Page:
Williams began his league career in 1946, aged 24 with West Adelaide. He was the 609th player selected to play for West and made his league debut on 20 July 1946. Williams played 54 games for West Adelaide, including playing as a rover in their victorious 1947 Grand Final against Norwood at the Adelaide Oval. Williams first gained state selection for South Australia while with West Adelaide and also kicked 112 goals for the club until the end of 1949.
Fos Williams left West Adelaide to become captain-coach of Port Adelaide in 1950. In his first year at Port he won the club's best and fairest award and led the team to a preliminary final, where they were however well-beaten by Glenelg. In 1951 he won his second SANFL premiership as a player and the first of a then-record nine as a coach when he led the Magpies to an eleven point win over North Adelaide in the Grand Final after losing only one game on a Thebarton Oval mudheap all season. Under the coaching of Williams from 1950 until 1958 Port returned to a position of power in the league and along with the 1951 win they won 5 in a row from 1954–58 and finished second to West Torrens in 1953. The Magpies only missed the Grand Final when they lost the preliminary to Norwood by eleven points in 1952. During their run from 54-58 under Williams Port defeated Norwood in 1955 and 1957 while the 1954, 1956 and 1958 wins were against his old side West Adelaide. After leaving Alberton at the end of 1958, Williams influence at the Magpies was still evident in his three-year absence with the team's style of play changing little under new coach (and Williams' old team mate) Geoff Motley. Motley took over as captain-coach and Port would win a sixth successive flag in 1959 and finish third in both 1960 and 1961 before Williams returned in 1962.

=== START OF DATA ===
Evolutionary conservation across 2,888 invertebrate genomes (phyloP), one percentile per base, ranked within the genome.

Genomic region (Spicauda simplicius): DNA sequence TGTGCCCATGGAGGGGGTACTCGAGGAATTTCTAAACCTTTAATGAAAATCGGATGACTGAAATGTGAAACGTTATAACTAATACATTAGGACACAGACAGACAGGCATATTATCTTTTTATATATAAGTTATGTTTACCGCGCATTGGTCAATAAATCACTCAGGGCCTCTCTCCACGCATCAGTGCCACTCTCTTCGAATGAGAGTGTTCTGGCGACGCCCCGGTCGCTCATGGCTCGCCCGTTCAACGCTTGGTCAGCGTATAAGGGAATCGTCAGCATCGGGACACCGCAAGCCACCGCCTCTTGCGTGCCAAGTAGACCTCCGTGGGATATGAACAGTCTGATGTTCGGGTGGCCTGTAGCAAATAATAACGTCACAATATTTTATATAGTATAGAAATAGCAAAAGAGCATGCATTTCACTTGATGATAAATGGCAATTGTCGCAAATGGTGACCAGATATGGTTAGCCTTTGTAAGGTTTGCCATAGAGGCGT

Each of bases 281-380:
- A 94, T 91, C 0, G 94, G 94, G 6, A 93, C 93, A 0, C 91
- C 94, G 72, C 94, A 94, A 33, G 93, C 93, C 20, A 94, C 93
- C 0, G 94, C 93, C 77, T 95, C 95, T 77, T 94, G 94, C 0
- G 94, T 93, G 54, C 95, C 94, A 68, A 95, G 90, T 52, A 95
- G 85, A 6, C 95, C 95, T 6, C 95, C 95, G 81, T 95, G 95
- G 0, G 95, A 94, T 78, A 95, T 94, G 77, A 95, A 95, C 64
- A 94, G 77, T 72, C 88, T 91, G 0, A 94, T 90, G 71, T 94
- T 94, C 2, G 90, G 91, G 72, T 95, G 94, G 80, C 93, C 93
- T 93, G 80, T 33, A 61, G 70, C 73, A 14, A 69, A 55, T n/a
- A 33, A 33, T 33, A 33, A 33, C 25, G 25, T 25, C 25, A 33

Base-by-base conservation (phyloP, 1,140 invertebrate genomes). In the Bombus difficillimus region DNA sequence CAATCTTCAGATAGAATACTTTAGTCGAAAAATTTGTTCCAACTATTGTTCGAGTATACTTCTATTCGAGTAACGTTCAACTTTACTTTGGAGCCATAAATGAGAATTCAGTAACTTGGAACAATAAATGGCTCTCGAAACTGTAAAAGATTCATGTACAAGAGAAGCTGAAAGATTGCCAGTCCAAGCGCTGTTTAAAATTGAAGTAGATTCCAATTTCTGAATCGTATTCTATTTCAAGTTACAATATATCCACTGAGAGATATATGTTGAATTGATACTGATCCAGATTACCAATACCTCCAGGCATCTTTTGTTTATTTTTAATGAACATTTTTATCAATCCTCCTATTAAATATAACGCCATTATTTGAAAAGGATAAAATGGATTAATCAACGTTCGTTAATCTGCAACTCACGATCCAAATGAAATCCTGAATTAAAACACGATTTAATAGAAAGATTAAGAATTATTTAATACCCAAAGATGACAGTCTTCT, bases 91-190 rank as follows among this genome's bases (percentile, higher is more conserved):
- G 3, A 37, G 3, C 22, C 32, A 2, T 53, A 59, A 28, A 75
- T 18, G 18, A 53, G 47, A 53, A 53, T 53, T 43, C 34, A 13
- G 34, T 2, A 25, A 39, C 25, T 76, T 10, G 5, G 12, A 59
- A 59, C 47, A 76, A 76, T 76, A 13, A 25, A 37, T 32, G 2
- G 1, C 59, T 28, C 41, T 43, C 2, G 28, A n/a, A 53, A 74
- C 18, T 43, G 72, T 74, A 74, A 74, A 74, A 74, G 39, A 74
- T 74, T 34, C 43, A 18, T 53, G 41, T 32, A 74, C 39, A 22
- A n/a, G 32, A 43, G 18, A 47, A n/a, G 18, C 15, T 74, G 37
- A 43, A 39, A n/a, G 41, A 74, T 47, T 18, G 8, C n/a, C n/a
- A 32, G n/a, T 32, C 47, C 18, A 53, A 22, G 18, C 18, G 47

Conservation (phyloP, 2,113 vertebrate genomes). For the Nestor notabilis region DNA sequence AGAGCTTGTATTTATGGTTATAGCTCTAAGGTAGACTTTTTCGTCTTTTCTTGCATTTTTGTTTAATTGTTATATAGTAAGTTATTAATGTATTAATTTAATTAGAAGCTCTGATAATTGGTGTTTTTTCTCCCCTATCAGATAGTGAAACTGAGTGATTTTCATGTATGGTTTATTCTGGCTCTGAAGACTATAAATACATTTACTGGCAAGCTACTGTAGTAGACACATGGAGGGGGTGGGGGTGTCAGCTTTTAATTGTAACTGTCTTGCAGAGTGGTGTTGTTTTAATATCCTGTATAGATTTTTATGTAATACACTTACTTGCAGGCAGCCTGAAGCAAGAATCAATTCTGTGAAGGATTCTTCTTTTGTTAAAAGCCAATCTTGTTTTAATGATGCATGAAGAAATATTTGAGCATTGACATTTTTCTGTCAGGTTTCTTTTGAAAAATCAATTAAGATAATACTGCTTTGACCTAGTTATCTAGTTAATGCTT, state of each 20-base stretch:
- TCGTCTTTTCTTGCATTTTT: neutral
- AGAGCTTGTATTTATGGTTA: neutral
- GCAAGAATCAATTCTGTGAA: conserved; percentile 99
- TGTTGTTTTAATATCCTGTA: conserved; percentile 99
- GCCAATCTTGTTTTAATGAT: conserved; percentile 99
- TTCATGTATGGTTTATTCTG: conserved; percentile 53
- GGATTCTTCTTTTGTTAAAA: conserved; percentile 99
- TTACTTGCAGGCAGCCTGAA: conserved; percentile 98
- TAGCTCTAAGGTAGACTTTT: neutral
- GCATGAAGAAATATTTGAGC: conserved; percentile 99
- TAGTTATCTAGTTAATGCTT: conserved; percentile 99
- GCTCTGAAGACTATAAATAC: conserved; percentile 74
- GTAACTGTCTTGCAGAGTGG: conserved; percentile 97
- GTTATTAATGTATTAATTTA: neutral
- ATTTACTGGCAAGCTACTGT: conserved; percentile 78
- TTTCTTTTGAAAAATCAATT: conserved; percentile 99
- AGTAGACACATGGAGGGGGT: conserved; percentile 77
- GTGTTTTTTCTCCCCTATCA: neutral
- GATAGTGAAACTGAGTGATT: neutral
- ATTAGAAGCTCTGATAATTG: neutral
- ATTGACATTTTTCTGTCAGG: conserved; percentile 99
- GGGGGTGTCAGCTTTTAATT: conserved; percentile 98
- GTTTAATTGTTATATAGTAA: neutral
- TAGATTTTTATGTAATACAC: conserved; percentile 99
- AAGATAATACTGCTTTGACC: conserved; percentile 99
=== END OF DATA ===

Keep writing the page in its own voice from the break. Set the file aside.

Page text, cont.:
During his time as captain-coach of the Magpies, Fos Williams wrote the Port Adelaide Football Club Creed.
After retiring from playing following the 1958 premiership, Williams coached South Adelaide in 1960. Unfortunately Williams could do little with the underperforming Panthers and the club finished seventh with only three wins in his sole season in charge. Williams returned to Alberton in 1962 as non-playing coach taking over from Geof Motley, who stayed on as team captain. Williams once again led Port Adelaide to premierships in 1962, 1963 and 1965. From the time he returned in 1962 until 1968 Port Adelaide appeared in every SANFL Grand Final, losing the last three in a row (1966–68) to the Jack Oatey-coached Sturt, which would go on to win five in a row (adding 1969 and 1970) equalling the record of Williams and Port from 1954-58.
The Port Adelaide Football Club's creed was written and spoken for the first time in 1962 by Fos Williams.
"We, the Players and Management of the Port Adelaide Football Club, accept the heritage which players and administrators have passed down to us; in doing so we do not intend to rest in idleness but shall strive with all our power to further this Club's unexcelled achievements. To do this we believe there is a great merit and noble achievements in winning a premiership.